@Wilhelm, Well, I guess the question is if it’s better to have someone speak like a person and engage with people, and thus occasionally make missteps, or to have someone speak like a PR drone because everything is filtered. I think most people appreciate being talked to like a person, especially in something that is supposed to be social like an MMO. I think the benefit of having someone like Smed be a person who occasionally says something that can be taken out of context is better if he comes across as genuine. I think nobody’s going to accuse Smed of being fake.

    As for new sites, the thing to keep in mind is that it’s almost always about getting the clicks. If good news gets the clicks, then we’ll get good news. But more often it seems like the clickbait gets the clicks. Which is sad, but predictable.

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  11. bhagpuss

    This is an interesting discussion. The term “Money Grab” didn’t press any of my buttons. I don’t know if that’s a cultural difference. I didn’t particularly register it as a pejorative or negative phrase although now I stop and analyze it I guess it is. If you hadn’t brought it up I’m certain I wouldn’t have stopped to think about it even though I read the article.

    The article SynCaine got excited about also went right over my head. Again I read it and I did notice the discrepancy between the 1m and 2.5m figures, but given that all MMO population info is intentionally obfuscated at all times I didn’t think much of it. Different way of counting the same number of beans most likely.

    Deleting the article, however, is like waving a big red flag and honking on a klaxon. Why would any news site do that? Just change the headline and add an explanatory footnote. Newspapers make mistakes ALL the time and have to print corrections, retractions or apologies. That’s just business as usual. Trying to suppress a mistake and pretend you never made it though? That’s a news story in itself!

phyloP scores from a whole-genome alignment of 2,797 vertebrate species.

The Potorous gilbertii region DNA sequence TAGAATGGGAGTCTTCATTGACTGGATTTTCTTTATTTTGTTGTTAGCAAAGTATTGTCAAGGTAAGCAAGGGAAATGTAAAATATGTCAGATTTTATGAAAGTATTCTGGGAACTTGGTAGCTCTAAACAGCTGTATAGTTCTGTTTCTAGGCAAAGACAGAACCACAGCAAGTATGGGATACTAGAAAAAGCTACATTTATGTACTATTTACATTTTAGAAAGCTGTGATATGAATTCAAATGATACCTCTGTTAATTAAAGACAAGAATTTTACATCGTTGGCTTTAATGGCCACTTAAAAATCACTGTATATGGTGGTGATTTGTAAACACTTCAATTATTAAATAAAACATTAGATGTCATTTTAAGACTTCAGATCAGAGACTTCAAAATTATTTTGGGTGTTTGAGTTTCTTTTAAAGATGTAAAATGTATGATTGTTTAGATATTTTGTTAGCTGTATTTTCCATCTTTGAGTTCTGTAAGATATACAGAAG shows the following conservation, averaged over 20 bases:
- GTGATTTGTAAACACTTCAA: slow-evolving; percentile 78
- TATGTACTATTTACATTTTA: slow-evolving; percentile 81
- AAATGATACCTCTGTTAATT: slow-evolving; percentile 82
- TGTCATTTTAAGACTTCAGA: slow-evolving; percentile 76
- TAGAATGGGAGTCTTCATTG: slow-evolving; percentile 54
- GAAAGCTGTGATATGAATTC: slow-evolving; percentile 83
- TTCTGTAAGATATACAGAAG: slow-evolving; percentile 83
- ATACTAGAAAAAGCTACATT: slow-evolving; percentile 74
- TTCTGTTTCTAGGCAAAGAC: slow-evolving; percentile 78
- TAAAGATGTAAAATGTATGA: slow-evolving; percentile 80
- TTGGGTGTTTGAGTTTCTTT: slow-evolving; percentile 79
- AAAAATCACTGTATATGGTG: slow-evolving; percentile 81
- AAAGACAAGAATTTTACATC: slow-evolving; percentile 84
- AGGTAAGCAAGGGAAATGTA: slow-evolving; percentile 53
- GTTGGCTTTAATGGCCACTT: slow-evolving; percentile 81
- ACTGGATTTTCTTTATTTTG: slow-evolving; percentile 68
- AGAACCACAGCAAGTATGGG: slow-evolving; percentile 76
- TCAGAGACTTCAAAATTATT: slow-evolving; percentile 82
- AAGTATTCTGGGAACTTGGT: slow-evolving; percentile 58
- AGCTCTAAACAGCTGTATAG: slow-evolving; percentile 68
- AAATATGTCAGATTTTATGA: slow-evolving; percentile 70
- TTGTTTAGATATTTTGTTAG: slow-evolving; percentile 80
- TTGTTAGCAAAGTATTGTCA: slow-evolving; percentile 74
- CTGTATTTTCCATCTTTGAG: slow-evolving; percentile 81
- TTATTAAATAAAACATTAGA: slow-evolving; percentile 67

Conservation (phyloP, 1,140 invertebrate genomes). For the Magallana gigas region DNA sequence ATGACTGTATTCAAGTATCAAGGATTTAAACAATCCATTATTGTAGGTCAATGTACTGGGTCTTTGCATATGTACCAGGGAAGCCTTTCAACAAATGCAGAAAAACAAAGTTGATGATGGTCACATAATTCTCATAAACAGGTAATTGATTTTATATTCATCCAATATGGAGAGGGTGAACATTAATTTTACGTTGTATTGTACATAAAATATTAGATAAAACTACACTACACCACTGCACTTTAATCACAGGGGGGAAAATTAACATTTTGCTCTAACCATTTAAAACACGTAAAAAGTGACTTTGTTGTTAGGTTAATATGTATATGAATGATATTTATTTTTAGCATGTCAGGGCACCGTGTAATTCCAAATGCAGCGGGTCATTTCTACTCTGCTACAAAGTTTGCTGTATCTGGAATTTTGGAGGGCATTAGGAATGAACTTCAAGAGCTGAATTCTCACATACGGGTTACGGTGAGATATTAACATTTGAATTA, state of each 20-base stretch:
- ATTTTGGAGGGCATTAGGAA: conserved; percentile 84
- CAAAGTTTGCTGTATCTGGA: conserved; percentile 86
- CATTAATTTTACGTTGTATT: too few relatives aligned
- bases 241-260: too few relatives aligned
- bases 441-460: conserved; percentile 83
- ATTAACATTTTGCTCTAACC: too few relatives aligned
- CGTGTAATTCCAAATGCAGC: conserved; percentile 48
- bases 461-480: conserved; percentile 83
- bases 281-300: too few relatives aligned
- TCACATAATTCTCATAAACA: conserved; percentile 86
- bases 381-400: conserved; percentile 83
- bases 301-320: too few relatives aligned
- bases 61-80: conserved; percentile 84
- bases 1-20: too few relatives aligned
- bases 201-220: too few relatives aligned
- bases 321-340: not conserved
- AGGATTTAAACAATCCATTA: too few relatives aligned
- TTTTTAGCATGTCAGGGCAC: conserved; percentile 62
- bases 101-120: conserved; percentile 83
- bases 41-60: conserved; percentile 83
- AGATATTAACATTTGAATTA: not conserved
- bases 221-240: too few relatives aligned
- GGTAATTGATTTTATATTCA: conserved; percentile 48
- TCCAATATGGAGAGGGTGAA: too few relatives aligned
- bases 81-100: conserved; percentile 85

I also never think of Massively as any more “professional” than any other blog. Okay, I know that *technically* it is a professional site in the most fundamental meaning of the expression in that the people who write for it get paid, but it’s just a glorified collective blog, isn’t it? It certainly reads like one. Which doesn’t excuse the kind of behavior you and SynCaine are calling out here – we wouldn’t expect or accept that from blogs either.

    Although I read Massively all the time for news because they do a great job of collating and digesting all the various press releases and so on, it always has a kind of ramshackle “we’re making this up as we go along” kind of feel about it. Which I rather like.

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  12. Tanek

    Quick note on the Massively article. It was not deleted, the title was changed. I guess that was done when the update was made, since it now has the 2.5 number and “total” in the title was changed to “total(ed)”. That’s why the link does not work.

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  13. Wilhelm Arcturus Post author

    @OldSkoolGrad – So they completely removed all references they previously used as though they NEVER posted the first version? That still sounds like shit journalism to me, hiding their mistake. By that policy, I would delete your comment and change my article to match the facts.

    Seriously, that isn’t correcting a mistake, that is taking a mulligan and pretending the first version never happened. Again, go look at what Polygon did. My comparison still stands.

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  14. OldSkoolGrad

    From what I can see it’s the same article with the same link. Just the guy’s link doesn’t go it and he goes off on a rant. Honestly looks to me like someone who often has a bone to pick (the guy you referenced) is just trying to find reason to do so, whether the reason is legit or not.

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  15. Wilhelm Arcturus Post author

    @OldSkoolGrad – The internet archive looks like it updated as well, as the original referenced the Polygon article at the bottom and had a different headline than what is currently on both sites. Down the memory hole. (If nothing else, you can see the word “total” got changed to “totaled” in the headline at some point, without a correction noted.)

    And that still leaves out that they cribbed the whole thing from Polygon, the clickbait Smed headline I was complaining about, along with them omitting the context of the quote, putting the words “money grab” directly in Smed’s mouth.

    Admittedly, taking Massively to task on core journalistic tenets is a fools errand, and I wouldn’t normally bother. Becoming obsessed about it could turn it into a full time job. But on that particular Friday they seemed to be more off base than usual. And, as noted, execs who should know better, like Smed, feeding the headline trolls with words like “money grab” is a pet peeve of mine. So there were a variety of messages in this post, including that dramatic reactions to price changes don’t necessarily spell doom, as we saw with Battlefield Heroes five years back.

    And yes, SynCaine has a pointed disdain for Massively.